While young ones entertained themselves running up and down the aisles between cots on the gymnasium floor, the adults among the remaining asylum seekers at the Portland Expo spent another scorching summer day waiting for their next chapters to take shape.
Less than two weeks remain until the Aug. 15 deadline to evacuate the city-owned Expo building before the Maine Red Claws basketball team prepares for its season, and 264 asylum seekers still need to be relocated to housing in Portland and other parts of Maine.
Here’s a look at where those asylum seekers currently stand when it comes to their immigration status, housing, finances and education.
Housing options still uncertain
With the help of numerous social service organizations in Greater Portland, city staffers have been working to find housing for the hundreds of newcomers, as volunteer groups from Catholic Charities, the Immigrant Lawyer Advocacy Project, Hope Acts and others help them navigate language barriers and chart vital steps along the process of obtaining asylum and the potential matriculation of their young ones into Maine public schools.
According to the city, 106 people — 38 families — have been relocated to housing in Bath, Brunswick, Buxton, Portland, Westbrook and Yarmouth.
“We thank God for what the [Portland] government did. It’s not easy to care about us, to provide food for us, to provide a place to sleep,” Genoby Zola said Tuesday. Zola is a 40-year-old man originally from the Democratic Republic of the Congo who has been staying in the Expo with his son, and Zola speaks in English.
“We’re just waiting. There are a lot of barriers,” Sephora, a 35-year-old woman who did not provide a last name, said through an interpreter. “I want to stay here in Portland,” she said. “It’s been very difficult but since God gave me strength, I’m here and want to stay.”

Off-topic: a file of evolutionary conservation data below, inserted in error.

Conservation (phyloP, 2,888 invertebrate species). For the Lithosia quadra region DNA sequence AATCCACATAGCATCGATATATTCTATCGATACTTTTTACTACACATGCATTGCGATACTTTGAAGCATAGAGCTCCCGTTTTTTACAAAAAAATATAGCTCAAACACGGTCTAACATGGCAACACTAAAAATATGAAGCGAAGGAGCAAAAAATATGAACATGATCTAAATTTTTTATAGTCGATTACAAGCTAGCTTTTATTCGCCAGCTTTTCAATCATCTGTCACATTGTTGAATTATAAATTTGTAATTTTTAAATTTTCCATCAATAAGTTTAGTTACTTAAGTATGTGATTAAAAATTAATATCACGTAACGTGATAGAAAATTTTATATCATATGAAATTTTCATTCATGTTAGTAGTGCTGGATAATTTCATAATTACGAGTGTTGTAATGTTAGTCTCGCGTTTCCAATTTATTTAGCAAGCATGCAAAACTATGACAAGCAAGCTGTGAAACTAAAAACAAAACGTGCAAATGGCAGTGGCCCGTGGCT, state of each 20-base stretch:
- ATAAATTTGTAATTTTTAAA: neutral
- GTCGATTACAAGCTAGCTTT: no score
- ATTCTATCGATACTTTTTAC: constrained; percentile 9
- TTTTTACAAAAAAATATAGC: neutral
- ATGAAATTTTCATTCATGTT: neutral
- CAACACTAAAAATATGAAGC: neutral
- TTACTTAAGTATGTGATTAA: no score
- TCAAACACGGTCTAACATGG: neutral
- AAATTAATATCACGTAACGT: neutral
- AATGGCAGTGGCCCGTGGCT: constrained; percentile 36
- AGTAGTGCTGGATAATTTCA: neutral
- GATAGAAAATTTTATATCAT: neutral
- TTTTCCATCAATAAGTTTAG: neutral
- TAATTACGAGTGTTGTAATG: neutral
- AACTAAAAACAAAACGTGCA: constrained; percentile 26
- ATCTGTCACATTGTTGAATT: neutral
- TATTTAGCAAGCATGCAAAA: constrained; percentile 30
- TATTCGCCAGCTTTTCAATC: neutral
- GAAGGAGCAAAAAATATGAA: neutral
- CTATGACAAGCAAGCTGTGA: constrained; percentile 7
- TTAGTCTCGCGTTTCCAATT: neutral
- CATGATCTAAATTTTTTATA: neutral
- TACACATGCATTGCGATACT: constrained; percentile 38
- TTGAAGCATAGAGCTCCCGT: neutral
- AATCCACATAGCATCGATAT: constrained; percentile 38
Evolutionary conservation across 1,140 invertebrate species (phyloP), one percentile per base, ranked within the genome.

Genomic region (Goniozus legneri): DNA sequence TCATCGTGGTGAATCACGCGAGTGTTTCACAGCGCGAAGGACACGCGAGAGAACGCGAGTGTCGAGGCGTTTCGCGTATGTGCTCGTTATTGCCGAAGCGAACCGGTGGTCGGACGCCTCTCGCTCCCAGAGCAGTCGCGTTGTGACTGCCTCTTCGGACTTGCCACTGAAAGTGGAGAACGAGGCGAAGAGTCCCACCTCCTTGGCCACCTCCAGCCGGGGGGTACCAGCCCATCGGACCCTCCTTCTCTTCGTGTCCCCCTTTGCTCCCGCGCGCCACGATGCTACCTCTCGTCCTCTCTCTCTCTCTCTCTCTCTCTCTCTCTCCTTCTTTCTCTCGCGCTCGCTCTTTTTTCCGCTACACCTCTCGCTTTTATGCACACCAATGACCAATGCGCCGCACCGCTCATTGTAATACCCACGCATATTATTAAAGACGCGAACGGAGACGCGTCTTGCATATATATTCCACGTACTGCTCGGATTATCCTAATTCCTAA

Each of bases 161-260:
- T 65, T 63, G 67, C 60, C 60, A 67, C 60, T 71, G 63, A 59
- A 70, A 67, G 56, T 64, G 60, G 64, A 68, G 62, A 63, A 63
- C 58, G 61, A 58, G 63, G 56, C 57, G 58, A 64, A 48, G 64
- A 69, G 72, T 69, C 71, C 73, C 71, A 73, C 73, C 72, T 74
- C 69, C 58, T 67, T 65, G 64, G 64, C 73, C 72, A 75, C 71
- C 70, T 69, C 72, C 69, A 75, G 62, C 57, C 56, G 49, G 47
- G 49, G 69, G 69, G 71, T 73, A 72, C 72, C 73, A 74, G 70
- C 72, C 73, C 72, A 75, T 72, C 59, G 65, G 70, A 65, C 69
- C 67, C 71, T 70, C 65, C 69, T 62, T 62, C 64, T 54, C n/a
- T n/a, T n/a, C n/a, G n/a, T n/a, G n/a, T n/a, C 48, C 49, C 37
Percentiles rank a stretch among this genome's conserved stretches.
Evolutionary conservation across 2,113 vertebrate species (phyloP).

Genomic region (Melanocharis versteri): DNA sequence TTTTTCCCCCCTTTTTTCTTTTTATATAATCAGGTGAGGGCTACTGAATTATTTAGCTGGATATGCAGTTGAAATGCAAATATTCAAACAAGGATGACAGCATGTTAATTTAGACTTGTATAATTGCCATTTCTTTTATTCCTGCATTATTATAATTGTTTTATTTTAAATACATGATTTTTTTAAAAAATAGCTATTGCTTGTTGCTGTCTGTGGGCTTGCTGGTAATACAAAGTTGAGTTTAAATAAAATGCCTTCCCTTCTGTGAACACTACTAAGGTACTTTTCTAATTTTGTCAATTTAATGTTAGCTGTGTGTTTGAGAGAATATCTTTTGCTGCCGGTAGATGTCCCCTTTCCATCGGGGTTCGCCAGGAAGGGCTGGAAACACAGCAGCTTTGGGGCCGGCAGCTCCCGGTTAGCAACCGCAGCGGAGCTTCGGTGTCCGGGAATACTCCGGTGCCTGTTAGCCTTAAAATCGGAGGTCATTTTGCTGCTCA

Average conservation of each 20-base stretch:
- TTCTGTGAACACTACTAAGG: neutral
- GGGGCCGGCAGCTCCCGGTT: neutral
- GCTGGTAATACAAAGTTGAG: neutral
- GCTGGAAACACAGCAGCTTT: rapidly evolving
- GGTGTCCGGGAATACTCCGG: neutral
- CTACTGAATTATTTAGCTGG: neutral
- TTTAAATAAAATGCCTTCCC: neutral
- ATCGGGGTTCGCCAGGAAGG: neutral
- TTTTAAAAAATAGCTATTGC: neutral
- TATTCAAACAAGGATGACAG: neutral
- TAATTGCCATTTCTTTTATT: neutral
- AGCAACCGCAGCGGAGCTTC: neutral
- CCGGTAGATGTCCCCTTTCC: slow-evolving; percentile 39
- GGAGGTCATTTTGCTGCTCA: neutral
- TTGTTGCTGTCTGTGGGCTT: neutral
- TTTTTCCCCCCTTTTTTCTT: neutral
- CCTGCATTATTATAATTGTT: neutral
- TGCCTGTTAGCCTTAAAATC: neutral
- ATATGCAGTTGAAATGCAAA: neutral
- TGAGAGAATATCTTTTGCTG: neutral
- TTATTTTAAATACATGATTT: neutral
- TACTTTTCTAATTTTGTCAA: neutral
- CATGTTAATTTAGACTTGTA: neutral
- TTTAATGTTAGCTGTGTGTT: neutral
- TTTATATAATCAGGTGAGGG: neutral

Sephora, who is Congolese, is here with her 2-year-old son, Prince. She said she has been on the run from her home since she was 21 years old, fleeing the Democratic Republic of the Congo to neighboring Angola.
Keeping immigration officials informed
Adding to the questions around housing is the necessity of keeping authorities notified. Asylum seekers need to submit a change of address form to an immigration court to ensure they receive their hearing notice at their new address. If they miss a hearing, the likelihood of being granted asylum decreases significantly.
The migrants in the Expo are here legally and seeking defensive asylum, one of two processes of pursuing asylum status en route to becoming a naturalized citizen. In this case, Department of Homeland Security agents, from U.S. Border Patrol or Immigration Customs and Enforcement, have given asylum seekers at the initial point of apprehension a notice to appear in an immigration court. While it seems intuitive that many of those in Portland would be expected to appear in Boston Immigration Court, this is not always the case, as first encounters with border patrol agents have occurred outside of Maine. Often, according to Portland’s Immigration Legal Advocacy Project, a person’s notice to appear will have scheduled a hearing even further away from Boston.
But before an individual can officially seek asylum, their case must be officially entered into the immigration court system, a process which is initiated by border patrol agents and could take several weeks to complete. Asylum seekers can call a 1-800 number to check if their particular case has been entered into the system, after which point it is possible to make a motion to change the venue of their immigration court hearing. Many of the people in the Expo will be seeking to do this in order to change their hearing venue to Boston Immigration Court.
Because of the unique circumstances of this group of migrants being released from Homeland Security custody and bused to Portland, volunteer lawyers are trying to keep the migrants attentive to an atypical schedule and timeline. With two weeks to go before addresses change, many of them are still in limbo one way or another.
“The vast majority of families at the Expo are currently at the change of address stage and not in the system at all yet, so do not have a date in Boston court and cannot file their asylum applications yet,” said Julia Brown, outreach attorney for the Immigrant Legal Advocacy Project.